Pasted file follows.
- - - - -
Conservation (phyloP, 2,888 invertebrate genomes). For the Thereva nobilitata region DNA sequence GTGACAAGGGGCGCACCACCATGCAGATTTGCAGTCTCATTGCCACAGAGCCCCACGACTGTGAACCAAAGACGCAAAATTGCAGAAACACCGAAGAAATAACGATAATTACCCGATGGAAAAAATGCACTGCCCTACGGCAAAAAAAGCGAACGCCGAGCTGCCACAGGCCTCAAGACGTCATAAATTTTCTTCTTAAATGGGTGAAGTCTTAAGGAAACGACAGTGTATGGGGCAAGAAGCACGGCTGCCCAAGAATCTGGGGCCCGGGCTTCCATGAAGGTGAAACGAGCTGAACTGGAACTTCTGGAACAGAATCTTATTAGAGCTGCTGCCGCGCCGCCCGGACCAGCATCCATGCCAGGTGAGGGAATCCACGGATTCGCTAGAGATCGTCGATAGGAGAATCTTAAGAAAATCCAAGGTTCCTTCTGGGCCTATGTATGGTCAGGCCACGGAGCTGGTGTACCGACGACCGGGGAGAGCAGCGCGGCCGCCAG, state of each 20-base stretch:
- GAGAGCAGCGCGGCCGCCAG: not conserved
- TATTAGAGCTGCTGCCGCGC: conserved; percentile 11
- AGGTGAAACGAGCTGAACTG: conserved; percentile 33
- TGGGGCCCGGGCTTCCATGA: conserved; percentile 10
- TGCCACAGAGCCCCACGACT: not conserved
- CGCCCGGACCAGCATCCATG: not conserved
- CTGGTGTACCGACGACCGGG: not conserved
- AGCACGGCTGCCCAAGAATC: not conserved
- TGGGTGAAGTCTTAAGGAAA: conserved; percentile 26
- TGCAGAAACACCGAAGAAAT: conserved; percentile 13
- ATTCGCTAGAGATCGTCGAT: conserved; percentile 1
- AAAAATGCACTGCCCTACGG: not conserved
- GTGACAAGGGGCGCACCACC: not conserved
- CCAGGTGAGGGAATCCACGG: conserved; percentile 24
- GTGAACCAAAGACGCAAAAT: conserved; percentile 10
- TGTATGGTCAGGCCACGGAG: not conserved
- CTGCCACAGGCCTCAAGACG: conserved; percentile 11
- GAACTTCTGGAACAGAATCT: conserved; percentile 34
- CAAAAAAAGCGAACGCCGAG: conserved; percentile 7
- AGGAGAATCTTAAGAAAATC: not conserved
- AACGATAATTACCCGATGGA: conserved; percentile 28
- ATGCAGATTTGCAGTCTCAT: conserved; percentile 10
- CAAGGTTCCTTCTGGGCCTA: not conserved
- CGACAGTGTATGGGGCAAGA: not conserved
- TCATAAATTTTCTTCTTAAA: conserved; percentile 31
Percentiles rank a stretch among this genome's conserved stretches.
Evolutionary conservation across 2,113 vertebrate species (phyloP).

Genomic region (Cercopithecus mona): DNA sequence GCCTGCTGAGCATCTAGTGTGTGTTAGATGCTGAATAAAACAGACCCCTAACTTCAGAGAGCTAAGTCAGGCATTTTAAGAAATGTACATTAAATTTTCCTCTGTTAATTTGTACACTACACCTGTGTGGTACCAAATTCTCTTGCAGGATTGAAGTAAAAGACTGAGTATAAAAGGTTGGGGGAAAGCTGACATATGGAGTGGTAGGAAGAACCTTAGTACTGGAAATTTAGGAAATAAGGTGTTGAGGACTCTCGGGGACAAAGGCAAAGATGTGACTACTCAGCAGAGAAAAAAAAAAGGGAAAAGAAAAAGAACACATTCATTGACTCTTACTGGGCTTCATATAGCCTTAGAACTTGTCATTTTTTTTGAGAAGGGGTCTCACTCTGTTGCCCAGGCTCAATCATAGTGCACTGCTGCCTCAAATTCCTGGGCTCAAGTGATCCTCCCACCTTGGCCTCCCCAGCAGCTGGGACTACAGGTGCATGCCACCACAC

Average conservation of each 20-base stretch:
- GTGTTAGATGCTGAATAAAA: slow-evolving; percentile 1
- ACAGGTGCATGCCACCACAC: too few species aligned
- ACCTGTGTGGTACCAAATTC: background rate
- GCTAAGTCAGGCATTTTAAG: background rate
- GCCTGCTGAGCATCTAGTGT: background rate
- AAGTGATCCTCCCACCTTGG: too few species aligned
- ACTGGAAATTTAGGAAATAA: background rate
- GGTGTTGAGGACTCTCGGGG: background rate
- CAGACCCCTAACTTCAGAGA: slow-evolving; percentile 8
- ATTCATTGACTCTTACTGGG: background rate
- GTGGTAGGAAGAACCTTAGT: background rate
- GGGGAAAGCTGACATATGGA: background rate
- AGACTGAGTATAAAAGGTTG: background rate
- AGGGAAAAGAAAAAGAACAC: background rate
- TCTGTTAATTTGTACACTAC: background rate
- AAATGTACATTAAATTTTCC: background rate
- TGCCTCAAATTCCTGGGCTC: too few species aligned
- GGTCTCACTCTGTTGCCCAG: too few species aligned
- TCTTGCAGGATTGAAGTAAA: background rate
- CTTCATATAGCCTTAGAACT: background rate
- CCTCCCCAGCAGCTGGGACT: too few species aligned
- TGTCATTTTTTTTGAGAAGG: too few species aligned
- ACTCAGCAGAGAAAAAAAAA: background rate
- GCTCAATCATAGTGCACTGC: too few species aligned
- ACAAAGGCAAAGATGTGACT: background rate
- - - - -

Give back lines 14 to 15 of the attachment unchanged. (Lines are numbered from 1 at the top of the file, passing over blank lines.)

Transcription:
- GTGACAAGGGGCGCACCACC: not conserved
- CCAGGTGAGGGAATCCACGG: conserved; percentile 24